What To Do Before Your Interview

The time you put into self reflection—even if you are asked very different questions in an actual interview—will give you confidence, help you be more natural and support you to be able to speak about yourself with some nimbleness, or think on your feet. Practice helps you integrate your thoughts, feelings and experiences so you can be cohesive, spontaneous, and also more relaxed in the moment.

2018-2019 APPLICANTS: Here's the latest newsletter about INTERVIEWS with tips about traditional and MMI interviews!

Recommended Preparation:


Put your pen to paper and write notes/brainstorm answers


Very important to do this part if you can. Have someone ask you potential interview questions and practice answering them. It's very different to write something down than it is to speak it out loud.

***HPP offers Mock Interviews to Dartmouth students and Alum (Contact Valerie Orellana to schedule).***

Practice, practice, practice

Practice enough so that you can be spontaneous. You do not want to sound memorized/mechanical, or like you are just telling them what they want to hear. Think of specific examples to illustrate answers rather than talk in generalities. You don't need remarkable stories for all your answers. Your interviewers want to learn about you-- how you handle things, and how you think about things.

If you have done the work of rummaging through your memories to find a cache of small anecdotes—then even if you are asked something you hadn't thought about, your "stories" will be more accessible to you-or you will realize an example you had thought of can be viewed in light of the unexpected question. Take a look at the questions and documents below to get started.

Review your application

Review your own primary and secondary application before each interview. If they ask you about something in it, be prepared to know what you yourself have written!

Be prepared to speak to any incidents or academic challenges that will have been noted in your application. Just be simple and honest and share how you've grown.

Keep up with current events in the medical world

Read up on current issues/topics in medicine and health related current events. Read past and current health and biomedical related articles/essays in places like the NY Times; Wall Street Journal etc. You don't have to be an expert, but it behooves you to have awareness of some of the main topics and to have done some reflection on your own about them.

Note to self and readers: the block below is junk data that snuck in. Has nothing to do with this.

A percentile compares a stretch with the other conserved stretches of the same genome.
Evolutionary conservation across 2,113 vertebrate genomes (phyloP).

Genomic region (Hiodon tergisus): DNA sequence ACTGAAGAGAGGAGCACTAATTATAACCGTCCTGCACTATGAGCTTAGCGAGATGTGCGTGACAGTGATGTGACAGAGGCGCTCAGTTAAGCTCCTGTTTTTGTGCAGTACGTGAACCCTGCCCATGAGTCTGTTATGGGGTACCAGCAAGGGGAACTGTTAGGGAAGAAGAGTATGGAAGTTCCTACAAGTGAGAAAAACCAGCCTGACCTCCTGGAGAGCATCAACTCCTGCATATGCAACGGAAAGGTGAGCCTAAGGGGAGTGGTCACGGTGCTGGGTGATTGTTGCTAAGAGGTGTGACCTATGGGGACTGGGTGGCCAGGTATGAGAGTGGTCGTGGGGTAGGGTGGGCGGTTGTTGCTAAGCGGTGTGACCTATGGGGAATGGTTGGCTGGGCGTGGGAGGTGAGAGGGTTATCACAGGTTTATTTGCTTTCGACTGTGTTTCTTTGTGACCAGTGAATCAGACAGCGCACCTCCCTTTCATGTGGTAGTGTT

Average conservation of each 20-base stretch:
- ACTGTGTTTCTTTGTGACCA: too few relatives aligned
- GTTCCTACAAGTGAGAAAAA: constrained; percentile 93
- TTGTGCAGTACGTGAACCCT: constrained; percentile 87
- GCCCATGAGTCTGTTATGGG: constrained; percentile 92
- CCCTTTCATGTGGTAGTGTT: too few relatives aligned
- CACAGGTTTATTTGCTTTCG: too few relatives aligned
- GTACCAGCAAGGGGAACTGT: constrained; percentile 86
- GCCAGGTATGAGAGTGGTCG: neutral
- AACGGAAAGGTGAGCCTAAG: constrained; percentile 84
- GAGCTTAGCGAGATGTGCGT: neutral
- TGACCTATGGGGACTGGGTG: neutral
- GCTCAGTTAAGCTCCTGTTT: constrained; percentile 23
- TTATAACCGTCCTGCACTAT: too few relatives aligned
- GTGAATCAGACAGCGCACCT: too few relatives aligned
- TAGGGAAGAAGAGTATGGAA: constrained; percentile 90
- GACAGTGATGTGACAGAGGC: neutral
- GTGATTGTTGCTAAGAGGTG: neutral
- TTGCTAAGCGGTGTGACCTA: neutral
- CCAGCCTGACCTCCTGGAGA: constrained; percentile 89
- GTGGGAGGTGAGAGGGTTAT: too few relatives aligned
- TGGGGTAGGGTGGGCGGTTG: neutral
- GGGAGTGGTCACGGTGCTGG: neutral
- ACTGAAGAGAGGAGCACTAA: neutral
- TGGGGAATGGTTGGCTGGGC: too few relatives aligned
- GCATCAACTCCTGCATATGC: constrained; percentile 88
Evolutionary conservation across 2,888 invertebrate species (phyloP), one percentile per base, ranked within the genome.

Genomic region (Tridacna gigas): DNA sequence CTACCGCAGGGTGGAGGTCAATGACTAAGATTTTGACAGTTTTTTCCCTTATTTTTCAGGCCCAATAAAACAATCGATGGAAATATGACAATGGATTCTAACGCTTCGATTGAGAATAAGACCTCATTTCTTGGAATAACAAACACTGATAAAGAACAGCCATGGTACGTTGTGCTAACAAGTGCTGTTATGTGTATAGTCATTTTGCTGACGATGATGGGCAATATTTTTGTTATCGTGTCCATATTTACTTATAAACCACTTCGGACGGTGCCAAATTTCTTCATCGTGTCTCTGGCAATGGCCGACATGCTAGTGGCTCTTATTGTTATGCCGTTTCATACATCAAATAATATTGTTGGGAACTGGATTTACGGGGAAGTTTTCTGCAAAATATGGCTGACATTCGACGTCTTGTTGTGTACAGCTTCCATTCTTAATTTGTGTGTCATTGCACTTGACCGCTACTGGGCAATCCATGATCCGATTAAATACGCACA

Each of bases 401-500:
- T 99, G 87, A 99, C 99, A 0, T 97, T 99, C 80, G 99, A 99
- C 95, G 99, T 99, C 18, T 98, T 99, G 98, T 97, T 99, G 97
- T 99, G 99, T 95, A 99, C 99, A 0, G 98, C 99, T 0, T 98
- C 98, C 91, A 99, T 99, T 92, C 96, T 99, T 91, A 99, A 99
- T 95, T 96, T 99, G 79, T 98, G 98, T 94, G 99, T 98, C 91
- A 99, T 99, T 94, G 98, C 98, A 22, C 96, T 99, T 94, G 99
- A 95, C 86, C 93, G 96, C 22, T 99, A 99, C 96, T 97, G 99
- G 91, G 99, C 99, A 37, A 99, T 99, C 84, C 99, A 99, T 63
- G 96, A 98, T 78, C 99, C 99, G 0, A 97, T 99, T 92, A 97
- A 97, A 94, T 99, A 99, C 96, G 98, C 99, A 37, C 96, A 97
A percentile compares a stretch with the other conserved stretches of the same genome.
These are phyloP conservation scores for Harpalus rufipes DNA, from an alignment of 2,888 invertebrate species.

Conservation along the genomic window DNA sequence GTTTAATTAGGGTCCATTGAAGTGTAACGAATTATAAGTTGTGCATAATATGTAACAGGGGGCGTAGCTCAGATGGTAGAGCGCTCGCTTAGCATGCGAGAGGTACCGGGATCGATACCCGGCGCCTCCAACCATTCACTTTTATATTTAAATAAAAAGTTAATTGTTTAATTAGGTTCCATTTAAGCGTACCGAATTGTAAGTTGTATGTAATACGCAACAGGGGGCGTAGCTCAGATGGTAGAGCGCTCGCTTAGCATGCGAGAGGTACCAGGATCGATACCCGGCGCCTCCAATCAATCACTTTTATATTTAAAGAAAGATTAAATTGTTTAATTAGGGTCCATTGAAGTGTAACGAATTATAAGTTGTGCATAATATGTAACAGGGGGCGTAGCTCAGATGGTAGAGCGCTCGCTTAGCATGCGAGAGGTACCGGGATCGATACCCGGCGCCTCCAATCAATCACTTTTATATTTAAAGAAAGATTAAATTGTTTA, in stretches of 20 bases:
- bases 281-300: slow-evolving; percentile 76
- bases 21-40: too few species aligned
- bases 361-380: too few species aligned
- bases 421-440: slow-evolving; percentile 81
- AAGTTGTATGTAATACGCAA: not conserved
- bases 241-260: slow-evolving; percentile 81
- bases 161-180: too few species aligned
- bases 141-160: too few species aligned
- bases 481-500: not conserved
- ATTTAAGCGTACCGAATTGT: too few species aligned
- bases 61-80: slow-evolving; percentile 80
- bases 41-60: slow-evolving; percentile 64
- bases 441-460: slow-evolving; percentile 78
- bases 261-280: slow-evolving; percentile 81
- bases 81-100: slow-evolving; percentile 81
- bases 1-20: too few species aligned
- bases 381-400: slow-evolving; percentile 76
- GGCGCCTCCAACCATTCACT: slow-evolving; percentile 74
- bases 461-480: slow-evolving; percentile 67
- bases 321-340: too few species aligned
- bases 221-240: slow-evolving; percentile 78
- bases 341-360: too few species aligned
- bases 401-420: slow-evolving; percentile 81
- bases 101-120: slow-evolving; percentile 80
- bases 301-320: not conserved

Prepare for ethical questions

Give time in your preparations to considering what it means for something to be "ethical;" to encounter an ethical dilemma; to see things from multiple points of view (is an ethic universal, or contextual to a particular moment in history/culture/world view).

Learn about each school and have questions ready

Learn what you can about the school you are interviewing at, review their website, including their curriculum and structure. Think about what questions you want to ask them...what would you like to know? This is important! Approach your interview, in part, as a consumer.

Practice Questions

For students who benefit from advance interview practice, some proposed "popular" questions are below.

  • Why medicine?
  • Describe a mentor, role model, friend or family member who has been significant in your decision to pursue medicine? Why?
  • Can you describe an experience of responding to a challenging or problematic situation?
  • Why are you interested in being at our school?
  • What would you describe as a weakness? (Sometimes you can pick a weakness that is growthful or even developing into a strength. IE: One of my challenges, is that I like to keep coming up with new ideas—which can get in the way of just getting started on something. I've learned that sometimes you need to just stop, draw the line, and get started. On the one hand I am really good at seeing options, which can be very helpful especially in collaboration or in problem solving. On the other hand, it can stall me out. I'm getting much better at shifting from being expansive to an ability to then move into action.")
  • What would you describe as one of your strengths?
  • Can you tell us about a time when you needed to work with others, and what contribution you made to the group dynamic?
  • Can you describe how you have managed a demanding project?
  • What are some of the major issues in health care facing our country and the world? What do you know about proposed solutions?
  • What do you do if you suspect a colleague (another doc) is abusing drugs?
  • Rank intelligence, compassion, and integrity in the order of importance to you? Why?
  • What experience are you most proud of?
  • So, tell me about yourself.
  • Why did you volunteer where you did?

Additional Preparation Questions

There are many websites and documents about interviewing and possible questions, that you can use as well:

Typical Interview Questions

100 Medical School Interview Questions

Sample Ethical, Social, and Interest Questions